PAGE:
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A Look Back at the Latin Alternative Music Conference
8/15/05 - LatinRapper.com - words by Amen (www.thatsangel.com)
 

LAMC

The 2005 Latin Alternative Music Conference invaded the Puck Building on Lafayette St. in the SoHo section of Manhattan and took over most of Lower Manhattan in early August.

 

In addition to the Puck Building, performances and open mic sessions to celebrate and promote Latino music were also held in the Virgin Mega music store at Union Square.


With a focus on marketing and promotion for Latino artists trying to make it in today’s music industry, experts in their respective fields sat on the panel and discussed what works and doesn’t on the path to success.

Offering inside information on the music industry, the conference made clear that today’s standards of success unfortunately do not begin and end with the artists’ musical talent or ability to create a “brilliant” album. Marketing and promotion of an album were discussed as the most important aspects of generating popularity. For an artist to get their name out there and make the masses care about it, the music has to be promoted in such a way to let the people know that they “have to have it.” Everything short of fabricated publicity stunts was discussed, offering insight to struggling and starving artists that desire fame.

Record labels now have people appointed to online music promotion, such as Pablo Lopez of Nacional Records, whose job is to utilize sites such as myspace.com and thefacebook.com to try and expand the fan bases of particular artists on the label. Labels have realized that online promotion helps create a closer connection with the fans as opposed to television and radio marketing, because the fans can actually interact with the artists. It’s understood that if the fan feels closer to the artist that they can have a loyal fan base, as opposed to a fan that simply might like the product but not really connect with the artist. Other promotional tactics discussed included attaining sponsorships, forming alliances with companies that offer products relevant to the artists’ demographic, maintaining unity and eliminating competition amongst other artists in similar struggling situations, and establishing close relationships with DJs. When it comes to being a struggling artist, the panel experts felt that it was essential to get your music heard no matter how it would be possible. In the music industry, the most valued tool for breaking new artists has always been the DJ.

During the conference, it was suggested that artists make acapella versions of their music available to DJs who may want to remix their vocals, and include it in party mixes and on the DJs’ projects. However, many artists feel that it’s a double edged sword and may do more harm than good. Tonedeff, independent Latino Hip-Hop artist and Founder of the Qn5 Music label, described how offering acapellas can be counter-productive to the struggling artists’ mission.

“While [making acapellas available] is a beneficial practice for someone like Jay-Z, who the common listener is instantly familiar with… [A remix] can lead to more confusion and a misrepresentation of the artists’ original vision for the music. For an unfamiliar listener, a poor remix done by an anonymous source might be the only thing they ever hear from that artist, and that can do more harm than good. You have absolutely no control over how the work is presented,” explained Tonedeff, “You could be 3 bars off rhythm on your verse, and you'd have no say - yet this is what the public hears.”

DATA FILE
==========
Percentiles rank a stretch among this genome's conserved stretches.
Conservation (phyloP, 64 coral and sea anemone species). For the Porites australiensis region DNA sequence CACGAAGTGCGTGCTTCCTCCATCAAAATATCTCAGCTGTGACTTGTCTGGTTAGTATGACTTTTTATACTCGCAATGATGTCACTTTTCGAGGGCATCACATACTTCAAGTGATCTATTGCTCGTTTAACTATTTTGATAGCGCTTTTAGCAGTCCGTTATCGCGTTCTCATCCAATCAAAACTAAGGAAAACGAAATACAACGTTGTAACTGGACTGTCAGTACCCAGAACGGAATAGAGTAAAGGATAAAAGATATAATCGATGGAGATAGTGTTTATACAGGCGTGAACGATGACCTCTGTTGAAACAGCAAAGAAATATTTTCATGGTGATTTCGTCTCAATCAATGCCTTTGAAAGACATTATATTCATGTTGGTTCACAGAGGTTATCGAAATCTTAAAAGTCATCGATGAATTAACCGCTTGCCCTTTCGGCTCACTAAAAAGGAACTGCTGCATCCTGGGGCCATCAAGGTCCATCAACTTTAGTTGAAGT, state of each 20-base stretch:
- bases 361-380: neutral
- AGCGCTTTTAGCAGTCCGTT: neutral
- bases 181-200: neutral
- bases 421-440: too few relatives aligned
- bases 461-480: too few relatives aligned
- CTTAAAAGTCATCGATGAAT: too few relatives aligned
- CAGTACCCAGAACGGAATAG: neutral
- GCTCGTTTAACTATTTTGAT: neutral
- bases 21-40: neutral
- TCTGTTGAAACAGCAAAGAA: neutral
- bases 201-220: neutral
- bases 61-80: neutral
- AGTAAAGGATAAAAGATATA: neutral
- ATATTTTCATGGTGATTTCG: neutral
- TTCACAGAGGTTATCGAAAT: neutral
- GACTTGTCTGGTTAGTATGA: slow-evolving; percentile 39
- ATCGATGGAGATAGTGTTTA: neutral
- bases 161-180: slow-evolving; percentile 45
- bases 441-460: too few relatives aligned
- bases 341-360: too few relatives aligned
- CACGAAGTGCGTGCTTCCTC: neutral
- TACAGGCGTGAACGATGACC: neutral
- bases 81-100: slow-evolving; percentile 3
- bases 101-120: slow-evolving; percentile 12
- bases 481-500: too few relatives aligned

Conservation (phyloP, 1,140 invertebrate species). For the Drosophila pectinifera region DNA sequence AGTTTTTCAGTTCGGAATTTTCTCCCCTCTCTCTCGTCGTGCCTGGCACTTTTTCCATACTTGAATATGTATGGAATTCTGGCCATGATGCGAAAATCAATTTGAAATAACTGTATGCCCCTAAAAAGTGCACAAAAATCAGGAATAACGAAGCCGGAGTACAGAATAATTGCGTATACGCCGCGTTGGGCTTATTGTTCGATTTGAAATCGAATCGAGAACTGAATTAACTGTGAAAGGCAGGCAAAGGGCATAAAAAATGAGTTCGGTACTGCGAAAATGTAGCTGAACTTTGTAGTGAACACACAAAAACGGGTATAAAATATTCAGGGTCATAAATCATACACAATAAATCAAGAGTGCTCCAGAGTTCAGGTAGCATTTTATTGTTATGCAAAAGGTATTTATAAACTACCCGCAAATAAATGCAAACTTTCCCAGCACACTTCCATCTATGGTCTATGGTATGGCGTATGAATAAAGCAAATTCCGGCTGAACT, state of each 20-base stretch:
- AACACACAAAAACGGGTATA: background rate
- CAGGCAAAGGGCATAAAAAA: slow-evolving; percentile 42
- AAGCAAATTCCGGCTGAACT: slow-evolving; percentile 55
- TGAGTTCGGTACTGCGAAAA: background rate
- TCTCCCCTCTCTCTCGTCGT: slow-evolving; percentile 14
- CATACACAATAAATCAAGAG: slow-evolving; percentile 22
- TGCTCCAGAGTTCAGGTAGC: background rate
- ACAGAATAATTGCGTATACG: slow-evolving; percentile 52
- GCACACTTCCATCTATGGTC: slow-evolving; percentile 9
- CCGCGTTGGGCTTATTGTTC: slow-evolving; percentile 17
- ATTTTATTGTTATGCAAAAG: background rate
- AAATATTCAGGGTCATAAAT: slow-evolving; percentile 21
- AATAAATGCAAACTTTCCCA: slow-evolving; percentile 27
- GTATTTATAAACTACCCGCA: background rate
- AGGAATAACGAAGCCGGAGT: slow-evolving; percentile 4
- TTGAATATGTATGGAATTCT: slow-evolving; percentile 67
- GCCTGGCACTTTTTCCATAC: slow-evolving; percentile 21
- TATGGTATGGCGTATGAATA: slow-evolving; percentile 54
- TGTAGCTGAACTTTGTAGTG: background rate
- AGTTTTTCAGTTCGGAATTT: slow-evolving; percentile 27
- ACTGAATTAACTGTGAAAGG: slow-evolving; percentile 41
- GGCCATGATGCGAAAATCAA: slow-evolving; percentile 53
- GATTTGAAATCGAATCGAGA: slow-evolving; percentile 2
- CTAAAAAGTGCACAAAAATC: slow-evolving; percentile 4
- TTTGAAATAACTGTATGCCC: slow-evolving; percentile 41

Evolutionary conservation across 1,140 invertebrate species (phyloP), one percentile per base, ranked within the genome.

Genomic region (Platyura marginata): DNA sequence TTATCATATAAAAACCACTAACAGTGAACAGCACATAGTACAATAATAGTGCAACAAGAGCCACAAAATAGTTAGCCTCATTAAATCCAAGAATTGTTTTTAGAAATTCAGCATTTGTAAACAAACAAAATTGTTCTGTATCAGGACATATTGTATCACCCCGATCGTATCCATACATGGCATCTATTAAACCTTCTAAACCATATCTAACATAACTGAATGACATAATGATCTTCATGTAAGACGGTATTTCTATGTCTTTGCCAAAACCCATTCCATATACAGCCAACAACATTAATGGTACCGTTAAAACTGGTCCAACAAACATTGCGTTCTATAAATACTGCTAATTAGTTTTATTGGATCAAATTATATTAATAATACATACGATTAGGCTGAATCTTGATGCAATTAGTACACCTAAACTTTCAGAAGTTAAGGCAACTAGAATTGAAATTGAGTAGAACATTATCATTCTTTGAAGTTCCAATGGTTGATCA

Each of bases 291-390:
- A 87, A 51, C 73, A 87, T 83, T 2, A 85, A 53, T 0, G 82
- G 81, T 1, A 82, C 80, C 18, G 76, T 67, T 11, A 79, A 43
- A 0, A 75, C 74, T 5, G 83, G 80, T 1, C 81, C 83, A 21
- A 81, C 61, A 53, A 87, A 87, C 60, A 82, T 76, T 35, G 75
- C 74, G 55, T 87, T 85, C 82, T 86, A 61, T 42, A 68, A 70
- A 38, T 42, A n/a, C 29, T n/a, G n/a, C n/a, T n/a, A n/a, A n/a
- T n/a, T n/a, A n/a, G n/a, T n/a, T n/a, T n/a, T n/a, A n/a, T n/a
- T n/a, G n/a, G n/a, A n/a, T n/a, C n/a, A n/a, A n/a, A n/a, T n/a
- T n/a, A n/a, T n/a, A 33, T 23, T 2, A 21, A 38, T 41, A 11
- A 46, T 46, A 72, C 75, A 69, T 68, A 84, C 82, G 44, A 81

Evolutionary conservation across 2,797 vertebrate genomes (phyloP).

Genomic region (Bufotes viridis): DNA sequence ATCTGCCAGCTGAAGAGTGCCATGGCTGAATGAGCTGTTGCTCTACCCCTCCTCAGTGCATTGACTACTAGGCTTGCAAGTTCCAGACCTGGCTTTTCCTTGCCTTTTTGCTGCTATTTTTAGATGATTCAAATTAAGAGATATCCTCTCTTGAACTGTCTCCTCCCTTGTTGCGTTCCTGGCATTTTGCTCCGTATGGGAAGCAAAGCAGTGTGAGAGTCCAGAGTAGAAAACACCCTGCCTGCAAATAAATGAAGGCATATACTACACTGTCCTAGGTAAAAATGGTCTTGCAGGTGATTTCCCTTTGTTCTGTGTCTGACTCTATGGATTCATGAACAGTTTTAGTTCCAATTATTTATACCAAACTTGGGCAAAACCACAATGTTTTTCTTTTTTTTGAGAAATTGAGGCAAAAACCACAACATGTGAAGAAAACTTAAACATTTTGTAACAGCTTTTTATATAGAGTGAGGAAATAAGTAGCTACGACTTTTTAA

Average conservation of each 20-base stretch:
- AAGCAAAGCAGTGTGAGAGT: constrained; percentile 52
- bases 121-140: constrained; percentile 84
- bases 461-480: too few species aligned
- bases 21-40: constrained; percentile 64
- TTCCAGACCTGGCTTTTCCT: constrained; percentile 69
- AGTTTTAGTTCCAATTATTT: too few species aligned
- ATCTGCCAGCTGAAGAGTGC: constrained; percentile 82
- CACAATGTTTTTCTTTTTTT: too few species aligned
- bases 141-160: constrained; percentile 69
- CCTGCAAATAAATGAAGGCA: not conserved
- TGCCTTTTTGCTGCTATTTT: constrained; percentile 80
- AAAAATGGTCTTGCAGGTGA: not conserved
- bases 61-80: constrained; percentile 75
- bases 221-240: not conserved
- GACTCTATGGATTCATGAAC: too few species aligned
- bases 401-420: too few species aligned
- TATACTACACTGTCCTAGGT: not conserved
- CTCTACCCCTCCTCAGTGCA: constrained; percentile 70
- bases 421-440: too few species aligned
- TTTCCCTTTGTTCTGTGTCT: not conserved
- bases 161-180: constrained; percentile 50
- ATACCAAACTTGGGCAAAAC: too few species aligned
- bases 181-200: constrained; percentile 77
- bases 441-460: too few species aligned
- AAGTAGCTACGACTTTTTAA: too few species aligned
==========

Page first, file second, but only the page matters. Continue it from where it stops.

A music conference geared towards Latinos wouldn’t be complete without mentioning the explosion of reggaeton in mainstream media. Artists like Daddy Yankee and Don Omar have videos getting airplay on MTV, companies are licensing songs and images of artists to represent them in advertisements to connect with the youth, and the general buzz surrounding the music is growing more deafening by the day. Latino artists haven’t received this much attention in mainstream music since the freestyle music of the 80’s, and the Latin explosion of the late 90’s/early 2000’s that crossed Latino artists into pop stardom such as Ricky Martin, Marc Anthony, and Jennifer Lopez.

Unfortunately, the music’s popularity dwindled with time, and became a punch-line as does most aspects of popular culture that wear their welcome. Being better prepared, Latinos in the music industry are trying to promote more unity amongst artists and insist that more support be shown to reggaeton so that we can “ride the wave” of its popularity. With Sean “P. Diddy” Combs Bad Boy Latino imprint being founded, and Wu-Tang beginning Wu-Latino, headed by Ray Acosta and the RZA, it seems as if the mainstream is finally prepared to embrace Latino music and promote it properly to the masses. On top of marketing and promotion, a focal theme of the conference was to inspire Latinos to not feel like foreigners in the music industry. Reminding us that the music has cultural relevance and needs to be accepted as a genre rather than being stamped and labeled at every turn is the only way that Latino music and artists can be taken more seriously in the mainstream. Offering awareness to the science of the music industry was beneficial for all artists hoping for success. Unfortunately, musical talent is only a small part of success, when marketability and understanding of the business get you a lot further than an incredible singing voice or knowledge of quality music.
 

 


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